Proposed Citation System

Report to Board of Bar Governors
Technology Resource Committee
June 22, 1994

DISCUSSION OF PROPOSAL

Criteria for Judging

Any examination of a proposal should match it against neutral criteria for an "ideal" system. In Legal Citation Form: Theory and Practice 75 Law Library Journal 148 (1982), Paul Axel-Lute suggested 13 criteria for citations. The following is a list of those criteria, additional criteria, and comments.
Axel-Lute Criteria
1. Uniqueness
There should be an unambiguous identification of the material. The old and proposed citation systems meet this criterion equally.
2. Brevity
The new system is shorter. It does not identify the publisher or volume since these become irrelevant with a universal system. More dramatically, the obviation of the need for parallel cites reduces the citation size considerably.
3. Redundancy
Axel-Lute uses this term in two positive ways -- the ability to recover from an error in the citation, and the ability to provide different sources for the same material so that the reader can find the most convenient source.

There is a change in redundancy in the first sense. The current citation system can recover from an error in the volume number or year since this information is more or less redundant-- one can approximately derive the year from the volume number and vice versa.

The proposed system does not have this same redundancy, but it does have a stronger redundancy. Because the citation is innate in the opinion itself (which contains the year, the case number, and the paragraphs) an error in citation can easily be recovered from.

The proposed system gains a major increase of redundancy in the second sense. All sources of the case law would be available to the user -- books, compendiums, CD-Rom, on-line databases, since the citation is contained within the case.

4. Informativeness
This is the amount of information regarding the authority behind the statement used. Both the old and proposed systems meet this criterion equally.
5. Dissimilarity Among Forms
This is to prevent confusion among different cites. The four digit year of the proposed citation system will provide a distinctive format that will prevent confusion with other forms.
6. Similarity to Original
This means that the cite should be as close as possible to the full identifying material on the cited material. Since the cite and the identifying material in the case would be the same, this principle would be fully satisfied. It currently is not.
7. Logic
The suggestion here is that the various items of the cite should follow a logical order. No substantial change would occur.
8. Permanence
There would be a gain. Currently a case is cited to a slip opinion, then to an advance sheet, then to a permanent reporter. Though rare, there can be changes between each of these steps.

The proposed system would become permanent as soon as the decision to publish is made, eliminating one area of possible change.

9. Readability/Transcribabily
This refers to the ability to express the cite in different media - handwriting, electronic media, etc. There would be a no significant difference in the mechanical ability to express the cite.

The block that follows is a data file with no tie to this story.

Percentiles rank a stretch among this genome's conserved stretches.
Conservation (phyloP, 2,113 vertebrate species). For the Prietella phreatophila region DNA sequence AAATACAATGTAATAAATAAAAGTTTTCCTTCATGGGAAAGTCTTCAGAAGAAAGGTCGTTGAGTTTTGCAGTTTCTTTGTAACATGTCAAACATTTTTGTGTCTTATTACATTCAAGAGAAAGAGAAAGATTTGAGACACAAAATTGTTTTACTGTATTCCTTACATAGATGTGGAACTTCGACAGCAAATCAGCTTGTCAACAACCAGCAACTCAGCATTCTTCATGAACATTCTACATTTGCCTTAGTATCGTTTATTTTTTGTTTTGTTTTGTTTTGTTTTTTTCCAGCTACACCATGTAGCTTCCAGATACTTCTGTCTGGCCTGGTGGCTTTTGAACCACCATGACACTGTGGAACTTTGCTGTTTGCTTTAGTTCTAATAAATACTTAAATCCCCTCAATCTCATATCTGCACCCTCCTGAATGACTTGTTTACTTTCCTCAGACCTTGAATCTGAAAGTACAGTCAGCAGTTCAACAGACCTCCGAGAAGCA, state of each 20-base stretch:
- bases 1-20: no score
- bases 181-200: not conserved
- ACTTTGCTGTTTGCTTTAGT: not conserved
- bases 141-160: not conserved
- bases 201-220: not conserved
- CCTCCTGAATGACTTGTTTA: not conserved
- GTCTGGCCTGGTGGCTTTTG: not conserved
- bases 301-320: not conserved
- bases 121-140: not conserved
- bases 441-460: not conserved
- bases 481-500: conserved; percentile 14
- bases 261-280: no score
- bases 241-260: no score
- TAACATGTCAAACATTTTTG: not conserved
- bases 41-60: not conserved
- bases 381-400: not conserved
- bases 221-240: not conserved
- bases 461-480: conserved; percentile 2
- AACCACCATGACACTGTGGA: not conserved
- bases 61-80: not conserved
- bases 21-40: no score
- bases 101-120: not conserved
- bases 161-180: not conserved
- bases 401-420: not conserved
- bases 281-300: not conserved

10. Tradition
There is a substantial difference. The current system is well understood, if a bit complex and involved. The proposed system, though simpler, is different and represents a substantial change.
11. Standardization
This is not as simple as it appears. The current system is surprisingly uniform across jurisdictions. However, it is fragmenting. Two states have already changed. Others are considering doing so.

The proposed system may become the proposed "standard" system. No part of it is peculiar to Wisconsin, and for the reasons stated, we think this system preferable. Whether it will become the standard is problematic.

12. Simplicity
The proposed system is substantially simpler than the present system.
13. Honesty
This means that the cite should cite the source actually used, rather than another source for the same material.

The underlying assumption of the proposed system is that all "copies" of the original are accurate copies. That is not an unreasonable assumption, given that an electronic copy serves as the original, and the conversion to other forms is generally by automatic processes. The citation is to the opinion itself, not the publication in which it is copied.

Additional Criteria
In addition to Axel-Lute's 13 principles we would add four others:
1. Precision
A citation to particular material should allow the user to easily find the precise material referred to. A paragraph cite has much greater accuracy than a page number, particularly when the page is in a multi-columned version (such as The North Western Reporter), and consequently covers a large amount of material.
2. Public Domain
A citation system should be usable by any person without legal hindrance. The proposed system would be.
3. Longevity
A citation system should be one that can handle changes in communications technology over a long period of time. By relating the citation system to the author's thoughts rather than to the particular media in which it is expressed we believe that the proposed system will have longevity regardless of technological change.
4. Universality
The citation system should be one that can be used within a variety of media and for a variety of purposes. The proposed citation system would be universal. The present system is not.

Reactions of Publishers

Mead Data Central/Michie Company (MDC)
Mead was represented at both the April 18 and May 6 meetings by Monica Yunag, Director, Editorial Policy & Licensing Standards.

Mead voiced strong support for the development of the proposed citation form.

Ms. Yunag assisted the committee by sharing her considerable expertise in the needs and requirements of database providers. She expressed some concern that Lexis was not presently programmed to recognize the paragraph sign, though this is temporary.

Lawyers Cooperative Publishing Company (LCP)
LCP is the publisher of Wisconsin Reports.

Though LCP favors the present system, LCP expressed their willingness to work with the Committee and to accommodate any changes that would be feasible in Wisconsin Reports to make it work well with the new system.

The principal change discussed was the inclusion of what cases were included in a volume by a listing on the spine, e.g., "1996 Cases 1-500", and a corresponding need to have the case numbers be sequential. Tables and indices were also discussed and LCP stated that they could accommodate proposed changes.